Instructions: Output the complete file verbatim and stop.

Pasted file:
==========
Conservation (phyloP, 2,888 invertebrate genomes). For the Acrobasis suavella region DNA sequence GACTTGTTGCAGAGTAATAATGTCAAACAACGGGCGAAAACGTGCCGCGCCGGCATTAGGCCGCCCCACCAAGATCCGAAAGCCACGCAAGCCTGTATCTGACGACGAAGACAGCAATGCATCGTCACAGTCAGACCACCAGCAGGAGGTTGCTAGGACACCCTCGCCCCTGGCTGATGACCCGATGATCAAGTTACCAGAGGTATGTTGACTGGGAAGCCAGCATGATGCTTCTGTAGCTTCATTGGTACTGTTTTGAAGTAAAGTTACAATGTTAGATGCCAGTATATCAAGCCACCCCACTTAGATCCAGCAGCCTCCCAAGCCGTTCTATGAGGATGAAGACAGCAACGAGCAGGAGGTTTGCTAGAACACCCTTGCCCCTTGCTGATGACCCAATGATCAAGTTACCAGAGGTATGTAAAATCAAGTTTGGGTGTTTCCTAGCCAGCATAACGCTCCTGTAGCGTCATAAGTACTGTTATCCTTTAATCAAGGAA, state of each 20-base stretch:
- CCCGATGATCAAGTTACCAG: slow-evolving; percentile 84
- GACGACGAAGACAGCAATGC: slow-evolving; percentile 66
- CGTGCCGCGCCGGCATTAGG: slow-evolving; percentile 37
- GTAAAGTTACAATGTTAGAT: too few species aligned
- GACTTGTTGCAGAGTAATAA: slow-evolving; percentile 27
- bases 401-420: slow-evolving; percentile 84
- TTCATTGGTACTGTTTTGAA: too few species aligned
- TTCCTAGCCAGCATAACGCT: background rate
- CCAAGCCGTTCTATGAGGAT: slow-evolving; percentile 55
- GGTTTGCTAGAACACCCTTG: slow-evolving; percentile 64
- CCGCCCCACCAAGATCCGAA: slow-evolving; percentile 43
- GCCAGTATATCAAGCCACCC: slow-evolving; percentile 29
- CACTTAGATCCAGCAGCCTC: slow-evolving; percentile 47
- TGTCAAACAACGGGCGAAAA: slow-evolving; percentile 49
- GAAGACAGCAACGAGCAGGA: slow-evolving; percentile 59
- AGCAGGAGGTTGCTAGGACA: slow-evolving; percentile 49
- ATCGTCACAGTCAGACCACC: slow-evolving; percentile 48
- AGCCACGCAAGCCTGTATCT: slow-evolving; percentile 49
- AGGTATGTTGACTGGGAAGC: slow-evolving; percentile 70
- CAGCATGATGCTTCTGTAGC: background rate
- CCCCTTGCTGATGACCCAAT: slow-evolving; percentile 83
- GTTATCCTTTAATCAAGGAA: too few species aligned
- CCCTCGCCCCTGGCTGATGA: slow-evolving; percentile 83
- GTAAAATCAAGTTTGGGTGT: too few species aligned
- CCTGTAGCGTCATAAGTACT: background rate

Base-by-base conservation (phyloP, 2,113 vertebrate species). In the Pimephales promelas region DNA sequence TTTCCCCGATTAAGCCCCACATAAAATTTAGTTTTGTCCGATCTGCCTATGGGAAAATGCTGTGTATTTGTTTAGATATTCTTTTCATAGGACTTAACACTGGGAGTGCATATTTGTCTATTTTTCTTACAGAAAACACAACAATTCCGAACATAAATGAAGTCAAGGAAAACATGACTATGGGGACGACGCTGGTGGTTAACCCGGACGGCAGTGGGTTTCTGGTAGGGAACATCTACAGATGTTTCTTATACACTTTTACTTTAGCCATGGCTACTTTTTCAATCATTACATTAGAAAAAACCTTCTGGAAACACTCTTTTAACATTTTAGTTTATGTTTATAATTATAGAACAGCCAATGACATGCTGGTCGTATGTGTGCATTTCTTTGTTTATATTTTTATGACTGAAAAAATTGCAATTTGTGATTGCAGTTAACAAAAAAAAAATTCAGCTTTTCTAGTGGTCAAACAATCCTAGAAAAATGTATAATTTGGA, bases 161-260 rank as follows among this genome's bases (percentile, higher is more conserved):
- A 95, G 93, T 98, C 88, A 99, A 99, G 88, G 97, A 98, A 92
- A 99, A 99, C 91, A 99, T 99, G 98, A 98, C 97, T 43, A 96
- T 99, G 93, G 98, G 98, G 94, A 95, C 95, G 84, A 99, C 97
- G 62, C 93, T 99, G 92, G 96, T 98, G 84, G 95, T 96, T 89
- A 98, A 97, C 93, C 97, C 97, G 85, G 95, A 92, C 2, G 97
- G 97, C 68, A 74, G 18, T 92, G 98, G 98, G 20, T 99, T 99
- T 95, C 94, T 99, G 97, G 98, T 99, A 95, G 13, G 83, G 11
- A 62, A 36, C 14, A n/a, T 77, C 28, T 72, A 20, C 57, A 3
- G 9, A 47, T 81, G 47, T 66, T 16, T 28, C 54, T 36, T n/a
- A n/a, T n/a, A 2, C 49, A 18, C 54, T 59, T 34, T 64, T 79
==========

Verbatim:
Conservation (phyloP, 2,888 invertebrate genomes). For the Acrobasis suavella region DNA sequence GACTTGTTGCAGAGTAATAATGTCAAACAACGGGCGAAAACGTGCCGCGCCGGCATTAGGCCGCCCCACCAAGATCCGAAAGCCACGCAAGCCTGTATCTGACGACGAAGACAGCAATGCATCGTCACAGTCAGACCACCAGCAGGAGGTTGCTAGGACACCCTCGCCCCTGGCTGATGACCCGATGATCAAGTTACCAGAGGTATGTTGACTGGGAAGCCAGCATGATGCTTCTGTAGCTTCATTGGTACTGTTTTGAAGTAAAGTTACAATGTTAGATGCCAGTATATCAAGCCACCCCACTTAGATCCAGCAGCCTCCCAAGCCGTTCTATGAGGATGAAGACAGCAACGAGCAGGAGGTTTGCTAGAACACCCTTGCCCCTTGCTGATGACCCAATGATCAAGTTACCAGAGGTATGTAAAATCAAGTTTGGGTGTTTCCTAGCCAGCATAACGCTCCTGTAGCGTCATAAGTACTGTTATCCTTTAATCAAGGAA, state of each 20-base stretch:
- CCCGATGATCAAGTTACCAG: slow-evolving; percentile 84
- GACGACGAAGACAGCAATGC: slow-evolving; percentile 66
- CGTGCCGCGCCGGCATTAGG: slow-evolving; percentile 37
- GTAAAGTTACAATGTTAGAT: too few species aligned
- GACTTGTTGCAGAGTAATAA: slow-evolving; percentile 27
- bases 401-420: slow-evolving; percentile 84
- TTCATTGGTACTGTTTTGAA: too few species aligned
- TTCCTAGCCAGCATAACGCT: background rate
- CCAAGCCGTTCTATGAGGAT: slow-evolving; percentile 55
- GGTTTGCTAGAACACCCTTG: slow-evolving; percentile 64
- CCGCCCCACCAAGATCCGAA: slow-evolving; percentile 43
- GCCAGTATATCAAGCCACCC: slow-evolving; percentile 29
- CACTTAGATCCAGCAGCCTC: slow-evolving; percentile 47
- TGTCAAACAACGGGCGAAAA: slow-evolving; percentile 49
- GAAGACAGCAACGAGCAGGA: slow-evolving; percentile 59
- AGCAGGAGGTTGCTAGGACA: slow-evolving; percentile 49
- ATCGTCACAGTCAGACCACC: slow-evolving; percentile 48
- AGCCACGCAAGCCTGTATCT: slow-evolving; percentile 49
- AGGTATGTTGACTGGGAAGC: slow-evolving; percentile 70
- CAGCATGATGCTTCTGTAGC: background rate
- CCCCTTGCTGATGACCCAAT: slow-evolving; percentile 83
- GTTATCCTTTAATCAAGGAA: too few species aligned
- CCCTCGCCCCTGGCTGATGA: slow-evolving; percentile 83
- GTAAAATCAAGTTTGGGTGT: too few species aligned
- CCTGTAGCGTCATAAGTACT: background rate

Base-by-base conservation (phyloP, 2,113 vertebrate species). In the Pimephales promelas region DNA sequence TTTCCCCGATTAAGCCCCACATAAAATTTAGTTTTGTCCGATCTGCCTATGGGAAAATGCTGTGTATTTGTTTAGATATTCTTTTCATAGGACTTAACACTGGGAGTGCATATTTGTCTATTTTTCTTACAGAAAACACAACAATTCCGAACATAAATGAAGTCAAGGAAAACATGACTATGGGGACGACGCTGGTGGTTAACCCGGACGGCAGTGGGTTTCTGGTAGGGAACATCTACAGATGTTTCTTATACACTTTTACTTTAGCCATGGCTACTTTTTCAATCATTACATTAGAAAAAACCTTCTGGAAACACTCTTTTAACATTTTAGTTTATGTTTATAATTATAGAACAGCCAATGACATGCTGGTCGTATGTGTGCATTTCTTTGTTTATATTTTTATGACTGAAAAAATTGCAATTTGTGATTGCAGTTAACAAAAAAAAAATTCAGCTTTTCTAGTGGTCAAACAATCCTAGAAAAATGTATAATTTGGA, bases 161-260 rank as follows among this genome's bases (percentile, higher is more conserved):
- A 95, G 93, T 98, C 88, A 99, A 99, G 88, G 97, A 98, A 92
- A 99, A 99, C 91, A 99, T 99, G 98, A 98, C 97, T 43, A 96
- T 99, G 93, G 98, G 98, G 94, A 95, C 95, G 84, A 99, C 97
- G 62, C 93, T 99, G 92, G 96, T 98, G 84, G 95, T 96, T 89
- A 98, A 97, C 93, C 97, C 97, G 85, G 95, A 92, C 2, G 97
- G 97, C 68, A 74, G 18, T 92, G 98, G 98, G 20, T 99, T 99
- T 95, C 94, T 99, G 97, G 98, T 99, A 95, G 13, G 83, G 11
- A 62, A 36, C 14, A n/a, T 77, C 28, T 72, A 20, C 57, A 3
- G 9, A 47, T 81, G 47, T 66, T 16, T 28, C 54, T 36, T n/a
- A n/a, T n/a, A 2, C 49, A 18, C 54, T 59, T 34, T 64, T 79